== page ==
Suetonius Vespasianus 3: the status of Flavia Domitilla

Michael B Charles, Eva Anagnostou-Laoutides

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1 Citation (Scopus)


The citizenship status of Flavia Domitilla, the wife of the emperor Vespasian, has frequently been the subject of scholarly comment, but has never been explained adequately. In his Vitae, Suetonius merely spares a few lines for this unlikely imperial wife, who came from a seemingly obscure and indeed disadvantaged background. Flavia Domitilla is generally regarded as having been a freedwoman or born in captivity and is, therefore, an implausible choice of wife for a member of the senatorial order. However, a closer examination of the case indicates that she may well have been freeborn, yet was also born into Junian Latin status. The article draws on legislation regarding Junian Latins in imperial Rome and discusses the legal as well as customary marital prerequisites for Roman senators.

inter haec Flaviam Domitillam duxit uxorem, Statili Capellae equitis R. Sabratensis ex Africa delicatam olim Latinaeque condicionis, sed mox ingenuam et civem Rom. reciperatorio iudicio pronuntiatam, patre asserente Flavio Liberale Ferenti genito nec quicquam amplius quam quaestorio scriba. ex hac liberos tulit Titum et Domitianum et Domitillam. uxori ac filiae superstes fuit atque utramque adhuc priuatus amisit.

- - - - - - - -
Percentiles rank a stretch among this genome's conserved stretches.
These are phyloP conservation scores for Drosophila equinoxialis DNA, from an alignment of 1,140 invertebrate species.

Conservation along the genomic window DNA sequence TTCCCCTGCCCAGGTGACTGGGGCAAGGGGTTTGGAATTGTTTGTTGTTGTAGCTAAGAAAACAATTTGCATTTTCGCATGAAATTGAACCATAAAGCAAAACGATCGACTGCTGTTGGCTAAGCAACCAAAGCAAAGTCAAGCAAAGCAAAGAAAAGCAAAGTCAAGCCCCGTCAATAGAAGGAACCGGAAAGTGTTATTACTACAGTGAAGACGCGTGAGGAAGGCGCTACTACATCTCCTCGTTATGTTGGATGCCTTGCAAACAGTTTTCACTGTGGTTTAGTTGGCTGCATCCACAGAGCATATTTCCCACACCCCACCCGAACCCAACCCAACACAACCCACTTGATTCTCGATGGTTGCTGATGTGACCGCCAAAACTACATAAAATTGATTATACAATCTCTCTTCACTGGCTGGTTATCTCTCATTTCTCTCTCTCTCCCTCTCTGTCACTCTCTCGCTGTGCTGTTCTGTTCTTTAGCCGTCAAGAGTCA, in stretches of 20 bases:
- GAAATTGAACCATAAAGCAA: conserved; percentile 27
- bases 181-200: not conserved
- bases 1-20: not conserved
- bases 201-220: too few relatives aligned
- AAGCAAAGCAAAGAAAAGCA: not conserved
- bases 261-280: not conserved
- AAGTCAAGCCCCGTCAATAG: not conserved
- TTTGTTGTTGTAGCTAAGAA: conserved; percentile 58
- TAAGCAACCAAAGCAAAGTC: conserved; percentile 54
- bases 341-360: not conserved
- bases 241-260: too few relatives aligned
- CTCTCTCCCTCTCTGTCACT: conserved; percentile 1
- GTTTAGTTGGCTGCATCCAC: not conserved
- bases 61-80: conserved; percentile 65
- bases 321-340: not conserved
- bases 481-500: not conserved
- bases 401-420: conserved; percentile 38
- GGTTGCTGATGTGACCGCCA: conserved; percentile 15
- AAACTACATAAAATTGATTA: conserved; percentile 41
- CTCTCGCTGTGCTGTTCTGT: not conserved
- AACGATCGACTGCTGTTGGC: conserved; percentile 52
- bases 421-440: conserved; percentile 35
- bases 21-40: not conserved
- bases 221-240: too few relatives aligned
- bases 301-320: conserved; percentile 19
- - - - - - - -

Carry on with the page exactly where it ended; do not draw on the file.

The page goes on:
Meanwhile he took to wife Flavia Domitilla, formerly the lover of Statilius Capella, a Roman equestrian of Sabrata in Africa, a woman originally only of Latin rank, but afterwards declared a freeborn citizen of Rome in a suit before arbiters, brought by her father Flavius Liberalis, a native of Ferentinum and merely a quaestor’s clerk. By her he had three children, Titus, Domitian, and Domitilla. He outlived his wife and daughter; in fact he lost them both before he became emperor.
Original languageEnglish
Pages (from-to)125-143
Number of pages19
JournalActa Classica: Proceedings of the Classical Association of South Africa
Publication statusPublished - 2010
Externally publishedYes


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